The unsold cotton stocks of 1.45 million bales by the end of 15th January-12, held by the ginners may come down between 1.0 and 1.2 million bales by the end of January-12.
In the end of the season, the ginners may hold substantial stock of unsold cotton consisting of mostly low grades of which disposal in the local market may be difficult.
However, in export such low-grade cotton may find buyers especially from India, Thailand and Vietnam countries.In view of escalating cost of production including increase in utility bills and due to severe power shortage in the country, deteriorating law and order situation and unstable political situation, the textile industry especially the large power loom and garment sectors may be more affected adversely.
The concerned trade circles fear that total exports of textile and clothing in FY 2011-12 may be lower between $ 11.0 and 12.0 instead of $ 14.0 billions and season's total exports may be between $ 21.0 and 22.0 billions instead of 25.0 billions in FY 2010-11.
The economic and financial indicators point towards poor performance of economy in FY 2011-12.
In view of our currency losing its value against Dollar, our imports may increase proportionately thus increasing trade deficit, which may further pressurise economy and make life costly.
In January-12, month, value of Indian rupee against Dollar downed to over IRs 53 a dollar but Indian Government took necessary corrective measures and improved its currency value to IRs 50 a Dollar level.
Bangladesh currency BD Takka is also losing its value against Dollar and is now around 85 level.
The continuing financial crisis in US and in Eurozone is not only affecting the economies of the West but is also impacting the emerging economies of the East.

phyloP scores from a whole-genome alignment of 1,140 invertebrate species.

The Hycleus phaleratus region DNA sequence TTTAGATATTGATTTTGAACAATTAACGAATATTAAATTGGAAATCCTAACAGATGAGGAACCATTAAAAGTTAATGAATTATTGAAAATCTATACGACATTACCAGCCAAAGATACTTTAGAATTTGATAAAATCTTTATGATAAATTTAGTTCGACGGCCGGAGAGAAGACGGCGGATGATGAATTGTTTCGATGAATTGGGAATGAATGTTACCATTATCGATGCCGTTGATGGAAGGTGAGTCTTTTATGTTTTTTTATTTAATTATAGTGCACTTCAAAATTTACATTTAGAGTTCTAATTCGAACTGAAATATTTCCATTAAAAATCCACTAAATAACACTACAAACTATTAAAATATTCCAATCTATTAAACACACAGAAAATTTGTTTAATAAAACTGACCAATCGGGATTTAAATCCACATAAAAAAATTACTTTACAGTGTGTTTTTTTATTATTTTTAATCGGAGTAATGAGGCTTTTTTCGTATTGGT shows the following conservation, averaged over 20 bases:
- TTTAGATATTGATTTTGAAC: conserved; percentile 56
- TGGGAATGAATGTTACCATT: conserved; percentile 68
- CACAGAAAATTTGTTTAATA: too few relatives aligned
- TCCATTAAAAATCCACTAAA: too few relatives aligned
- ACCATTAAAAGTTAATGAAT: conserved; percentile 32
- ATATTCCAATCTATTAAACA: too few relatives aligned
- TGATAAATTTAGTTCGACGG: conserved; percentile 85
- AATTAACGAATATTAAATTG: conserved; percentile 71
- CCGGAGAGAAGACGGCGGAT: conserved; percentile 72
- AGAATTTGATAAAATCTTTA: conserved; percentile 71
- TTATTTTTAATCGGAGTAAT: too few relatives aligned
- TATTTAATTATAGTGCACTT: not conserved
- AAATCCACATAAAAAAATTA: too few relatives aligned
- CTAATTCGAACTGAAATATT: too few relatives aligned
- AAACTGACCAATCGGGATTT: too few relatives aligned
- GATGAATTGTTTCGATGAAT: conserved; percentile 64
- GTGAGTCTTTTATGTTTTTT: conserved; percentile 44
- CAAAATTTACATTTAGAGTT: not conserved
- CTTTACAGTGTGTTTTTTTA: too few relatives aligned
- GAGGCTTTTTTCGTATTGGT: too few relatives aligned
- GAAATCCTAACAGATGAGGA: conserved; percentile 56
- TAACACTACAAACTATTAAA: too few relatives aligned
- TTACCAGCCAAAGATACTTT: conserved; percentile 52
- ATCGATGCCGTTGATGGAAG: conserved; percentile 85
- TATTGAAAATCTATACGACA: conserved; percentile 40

The economies of some important member countries of European Union are under heavy pressure of external debts and their debt to GDP ratio has gone out of proportion rather burst.
As per March 2010 report of Black Swan Capital, these countries are Portugal -229.7 percent, Spain -156.7 percent, Italy 125.6 percent, Ireland 294.0 percent, and Greece 190.7 percent.
Collectively the economies of these five countries represent approximately 33 percent of the entire Euro zone economy.The financial rating of important member countries of Euro zone has been down graded in view of difficult rather deteriorating economy conditions and severe default appears a reality.
Germany's incentive to remain in the European Monetary Union are fading fast; they are now playing hardball but their growth is in jeopardy, the report adds.
One reports says that Euro is losing fast its value against Dollar and in the near future not Dollar may become stronger than Euro but Euro would become weaker than Dollar.
In the words of WTO Press Release 628 dt.
7th April 2011, although the growth of world exports in 2010 was the fastest on record since 1950 at 14.5 percent in terms of volume, it might have been even faster if world trade had quickly reverted to its pre-crisis trend but this did not happen.The rebound was strong enough for world exports to recover their peak levels of 2008 but it was not strong enough to bring about a return to the previous growth rate.
Developed economies recorded growth of 13 percent in 2010, while China's exports increased in 2010 by a massive 28 percent in volume terms.
The 3.6 percent growth rate of world GDP for 2010 may be termed robust, as between 1990 and 2008, average growth rate was 3.1 percent but in many years the GDP growth equalled 4 percent in 1977, 2000, 2004 and 2006.World trade in 2012 may continue to fight against world recession and Euro debt crisis and by adopting serious austerity measures especially in US and European union countries, the dents on world economy may not be removed to some extent.
Courtesy: Business Recorder